Pakistan drove the heroin trade out in the 1990s, in part, by interfering with the supply of acetic anhydride. While there was a market for opium, it was mainly local, and the large amount of opium available drove the price down. The real money was in heroin, where smaller, more valuable amounts, were easier to move out of the country to more lucrative foreign markets.

The heroin trade, like the cocaine trade in South America, brings with it another big problem; armed religious or political movements team up with the drug gangs to supply security (or else) for cash. Thus the alliance of the Taliban, and other Islamic terrorists, with the tribe-based drug gangs, to produce most of the world's heroin, is not unique. For decades after World War II, most of the heroin came   from the remote Burma (now Myanmar)-China border area, where the drug gangs could afford to raise and equip private armies (complete with uniforms and flags). But both of those nations eventually cracked down on that business, and it moved to Pakistan for a while, but was forced, by a violent government reaction, across the border into Afghanistan. In both earlier cases, controlling the supply of acetic anhydride played a major role in crushing the heroin trade.

The Afghan government is reluctant to shut down the heroin trade, partly because many senior government officials are being bribed, and partly because it would cause more tribal warfare (most of the tribes oppose the heroin trade, and only a few of the Pushtun tribes in the south control most of the heroin production). Moreover, there is the likelihood that the poppy growing and heroin production would just move to another Central Asian nation. The Islamic terrorists would follow. So the problem really is to crush, or otherwise neutralize, the Taliban, al Qaeda and other Islamic radicals who are sustaining their violence via drug profits. The Taliban earns $50-100 million a year from helping protect the drug gangs. This also makes the Taliban hated throughout Afghanistan. But the Taliban don't care. They have always been a violent minority that preferred being feared to being loved or respected.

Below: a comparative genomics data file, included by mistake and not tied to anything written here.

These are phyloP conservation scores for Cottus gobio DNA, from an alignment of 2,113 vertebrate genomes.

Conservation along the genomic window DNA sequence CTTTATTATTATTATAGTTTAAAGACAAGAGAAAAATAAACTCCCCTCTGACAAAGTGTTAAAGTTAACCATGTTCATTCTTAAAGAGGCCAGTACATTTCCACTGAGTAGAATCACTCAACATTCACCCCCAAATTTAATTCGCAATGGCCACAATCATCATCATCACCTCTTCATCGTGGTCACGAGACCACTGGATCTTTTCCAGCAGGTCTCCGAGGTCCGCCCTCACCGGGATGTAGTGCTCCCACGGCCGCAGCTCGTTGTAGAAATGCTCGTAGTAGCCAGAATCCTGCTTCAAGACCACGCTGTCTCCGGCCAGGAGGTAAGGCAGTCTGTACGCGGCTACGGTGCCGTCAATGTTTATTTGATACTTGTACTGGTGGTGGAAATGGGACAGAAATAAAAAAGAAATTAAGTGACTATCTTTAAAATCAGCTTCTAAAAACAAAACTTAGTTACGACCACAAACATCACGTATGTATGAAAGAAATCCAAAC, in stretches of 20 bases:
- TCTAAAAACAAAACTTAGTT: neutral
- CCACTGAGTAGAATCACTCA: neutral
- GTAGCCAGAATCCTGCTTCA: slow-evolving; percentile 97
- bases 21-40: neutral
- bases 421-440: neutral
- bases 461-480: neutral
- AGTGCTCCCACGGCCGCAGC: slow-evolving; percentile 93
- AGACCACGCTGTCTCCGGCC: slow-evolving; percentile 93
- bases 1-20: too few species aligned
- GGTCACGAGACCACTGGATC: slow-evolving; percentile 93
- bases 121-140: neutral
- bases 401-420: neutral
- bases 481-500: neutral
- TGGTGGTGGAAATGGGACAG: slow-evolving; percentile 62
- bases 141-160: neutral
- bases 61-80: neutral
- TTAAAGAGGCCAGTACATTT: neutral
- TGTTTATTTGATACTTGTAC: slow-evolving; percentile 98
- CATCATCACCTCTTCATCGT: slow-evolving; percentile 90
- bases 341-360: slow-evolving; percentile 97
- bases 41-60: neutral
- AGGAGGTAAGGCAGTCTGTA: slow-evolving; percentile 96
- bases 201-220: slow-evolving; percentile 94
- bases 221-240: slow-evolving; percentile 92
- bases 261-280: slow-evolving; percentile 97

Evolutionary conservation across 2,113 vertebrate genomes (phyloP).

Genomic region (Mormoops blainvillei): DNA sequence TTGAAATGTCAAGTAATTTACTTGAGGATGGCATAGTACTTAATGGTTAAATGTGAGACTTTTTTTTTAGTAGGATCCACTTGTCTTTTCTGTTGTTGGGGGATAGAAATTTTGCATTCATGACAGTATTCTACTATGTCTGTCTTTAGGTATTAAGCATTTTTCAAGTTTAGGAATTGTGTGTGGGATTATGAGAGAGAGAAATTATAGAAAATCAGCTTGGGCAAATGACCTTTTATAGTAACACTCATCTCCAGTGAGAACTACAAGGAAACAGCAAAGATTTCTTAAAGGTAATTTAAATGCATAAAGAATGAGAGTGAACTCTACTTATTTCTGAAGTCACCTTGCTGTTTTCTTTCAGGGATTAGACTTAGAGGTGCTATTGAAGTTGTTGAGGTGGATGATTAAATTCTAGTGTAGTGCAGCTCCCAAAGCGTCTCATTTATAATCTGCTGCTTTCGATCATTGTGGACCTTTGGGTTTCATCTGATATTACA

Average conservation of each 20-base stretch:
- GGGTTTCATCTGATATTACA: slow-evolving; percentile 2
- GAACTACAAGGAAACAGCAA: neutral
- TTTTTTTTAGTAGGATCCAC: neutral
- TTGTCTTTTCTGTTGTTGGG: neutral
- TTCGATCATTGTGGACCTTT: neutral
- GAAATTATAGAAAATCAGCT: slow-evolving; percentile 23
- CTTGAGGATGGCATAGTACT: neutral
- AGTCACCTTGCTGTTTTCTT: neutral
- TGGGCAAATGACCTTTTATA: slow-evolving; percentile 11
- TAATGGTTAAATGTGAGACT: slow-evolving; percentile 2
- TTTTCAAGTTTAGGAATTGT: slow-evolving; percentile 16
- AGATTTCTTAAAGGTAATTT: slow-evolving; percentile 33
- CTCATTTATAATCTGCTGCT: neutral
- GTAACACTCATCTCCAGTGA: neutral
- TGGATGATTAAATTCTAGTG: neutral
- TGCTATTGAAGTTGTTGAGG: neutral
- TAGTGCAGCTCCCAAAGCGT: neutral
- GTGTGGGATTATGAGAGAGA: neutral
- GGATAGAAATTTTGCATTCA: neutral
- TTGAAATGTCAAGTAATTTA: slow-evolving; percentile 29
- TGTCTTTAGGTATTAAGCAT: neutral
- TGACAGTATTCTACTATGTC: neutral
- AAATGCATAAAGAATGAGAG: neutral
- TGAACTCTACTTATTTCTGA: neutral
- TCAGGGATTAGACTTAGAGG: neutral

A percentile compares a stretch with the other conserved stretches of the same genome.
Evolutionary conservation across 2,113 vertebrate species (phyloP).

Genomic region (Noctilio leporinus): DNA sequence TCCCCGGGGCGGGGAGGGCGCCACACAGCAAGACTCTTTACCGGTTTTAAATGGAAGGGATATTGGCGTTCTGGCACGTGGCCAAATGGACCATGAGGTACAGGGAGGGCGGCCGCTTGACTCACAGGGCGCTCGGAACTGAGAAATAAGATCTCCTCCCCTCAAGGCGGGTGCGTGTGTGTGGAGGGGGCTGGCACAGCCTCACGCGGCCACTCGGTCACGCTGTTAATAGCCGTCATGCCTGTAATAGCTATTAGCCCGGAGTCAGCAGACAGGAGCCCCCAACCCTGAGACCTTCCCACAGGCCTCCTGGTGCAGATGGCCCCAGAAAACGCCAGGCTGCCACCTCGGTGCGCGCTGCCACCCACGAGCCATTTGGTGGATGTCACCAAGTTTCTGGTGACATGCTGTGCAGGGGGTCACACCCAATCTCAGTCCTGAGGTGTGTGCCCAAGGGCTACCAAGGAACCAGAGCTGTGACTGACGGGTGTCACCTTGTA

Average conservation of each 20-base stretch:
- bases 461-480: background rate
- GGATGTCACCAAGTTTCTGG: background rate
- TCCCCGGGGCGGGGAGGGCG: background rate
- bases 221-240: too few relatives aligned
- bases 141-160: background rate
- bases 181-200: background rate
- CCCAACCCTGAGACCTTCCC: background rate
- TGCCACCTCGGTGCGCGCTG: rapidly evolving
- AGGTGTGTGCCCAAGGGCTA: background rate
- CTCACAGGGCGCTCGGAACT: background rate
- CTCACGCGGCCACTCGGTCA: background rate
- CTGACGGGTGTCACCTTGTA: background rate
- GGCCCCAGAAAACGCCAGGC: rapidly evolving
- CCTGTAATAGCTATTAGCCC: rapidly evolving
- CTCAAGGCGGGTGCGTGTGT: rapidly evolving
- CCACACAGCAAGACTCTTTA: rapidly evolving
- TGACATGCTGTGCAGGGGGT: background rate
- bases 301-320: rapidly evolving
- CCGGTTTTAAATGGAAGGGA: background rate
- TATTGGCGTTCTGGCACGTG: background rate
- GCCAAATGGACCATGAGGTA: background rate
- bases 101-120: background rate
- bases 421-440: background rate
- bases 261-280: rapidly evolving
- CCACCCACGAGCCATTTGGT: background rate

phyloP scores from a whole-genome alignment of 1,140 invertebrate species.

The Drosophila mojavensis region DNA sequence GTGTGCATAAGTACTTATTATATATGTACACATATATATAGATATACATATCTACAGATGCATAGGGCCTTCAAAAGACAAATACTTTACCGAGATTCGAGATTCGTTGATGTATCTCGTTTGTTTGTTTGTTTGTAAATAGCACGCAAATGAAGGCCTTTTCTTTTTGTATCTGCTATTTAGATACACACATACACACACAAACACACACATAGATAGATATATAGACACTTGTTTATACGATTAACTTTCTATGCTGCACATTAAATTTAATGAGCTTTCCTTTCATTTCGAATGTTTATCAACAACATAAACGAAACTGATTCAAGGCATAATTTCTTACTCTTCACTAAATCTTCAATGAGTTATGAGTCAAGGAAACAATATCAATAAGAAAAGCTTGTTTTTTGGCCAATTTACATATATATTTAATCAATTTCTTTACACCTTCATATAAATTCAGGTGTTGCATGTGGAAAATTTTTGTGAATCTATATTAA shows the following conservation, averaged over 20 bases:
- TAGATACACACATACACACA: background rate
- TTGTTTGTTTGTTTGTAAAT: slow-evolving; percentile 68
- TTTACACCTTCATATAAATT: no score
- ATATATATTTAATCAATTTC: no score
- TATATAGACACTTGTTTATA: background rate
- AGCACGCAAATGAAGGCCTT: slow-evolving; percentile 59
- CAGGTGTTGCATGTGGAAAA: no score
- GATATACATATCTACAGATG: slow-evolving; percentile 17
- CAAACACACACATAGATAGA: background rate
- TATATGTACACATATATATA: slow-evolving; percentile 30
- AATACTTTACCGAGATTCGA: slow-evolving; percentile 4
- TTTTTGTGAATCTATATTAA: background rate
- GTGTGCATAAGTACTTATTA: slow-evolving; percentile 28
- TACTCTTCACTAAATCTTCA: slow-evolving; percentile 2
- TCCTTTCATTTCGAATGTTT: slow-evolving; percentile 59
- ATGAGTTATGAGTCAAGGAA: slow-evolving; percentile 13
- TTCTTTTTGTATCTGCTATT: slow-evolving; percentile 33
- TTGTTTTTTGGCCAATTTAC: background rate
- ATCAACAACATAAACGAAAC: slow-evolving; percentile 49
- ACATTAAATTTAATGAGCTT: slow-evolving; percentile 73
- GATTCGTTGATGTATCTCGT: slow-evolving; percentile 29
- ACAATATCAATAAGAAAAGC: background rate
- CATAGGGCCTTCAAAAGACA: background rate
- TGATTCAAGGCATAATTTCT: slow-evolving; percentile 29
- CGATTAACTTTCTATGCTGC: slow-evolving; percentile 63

It is interesting that the two major illegal drugs are both produced in small regions, areas that are dominated by outlaw armies and a general absence of law and order. Cocaine is largely from Colombia, where the drug gangs and their political allies (the leftist FARC) almost brought the government to its knees, before politicians, and most of the population rose up and fought back. In Afghanistan, NATO and U.S. commanders have finally convinced their governments to go after the money; the heroin trade.

That means manufacturers and distributors of acetic anhydride have been under scrutiny, and pressure to control the supply of the chemical entering Afghanistan, for nearly a decade. The smugglers have been very resourceful, using bribes and threats to get past government restrictions. The chemical enters Afghanistan from all neighboring countries, except Iran (which has a small army of incorruptible troops on the border trying to keep out the opium and heroin.) The acetic anhydride is often bought in Europe or Russia, labeled as some other product, and sent on its way to Pakistan or one of the Central Asian neighbors of Afghanistan, where bribes or threats are used to get it into southern Afghanistan, where the processing labs are. This smuggling network is now under major attack. Russia is determined to control their growing addiction problem by keeping the smugglers (who bring drugs out and chemicals out) away from the border. But all this effort is crippled by the corruption and lawless nature of the border area. The example of Colombia shows that you can fight back. But it's not easy, and progress is slow.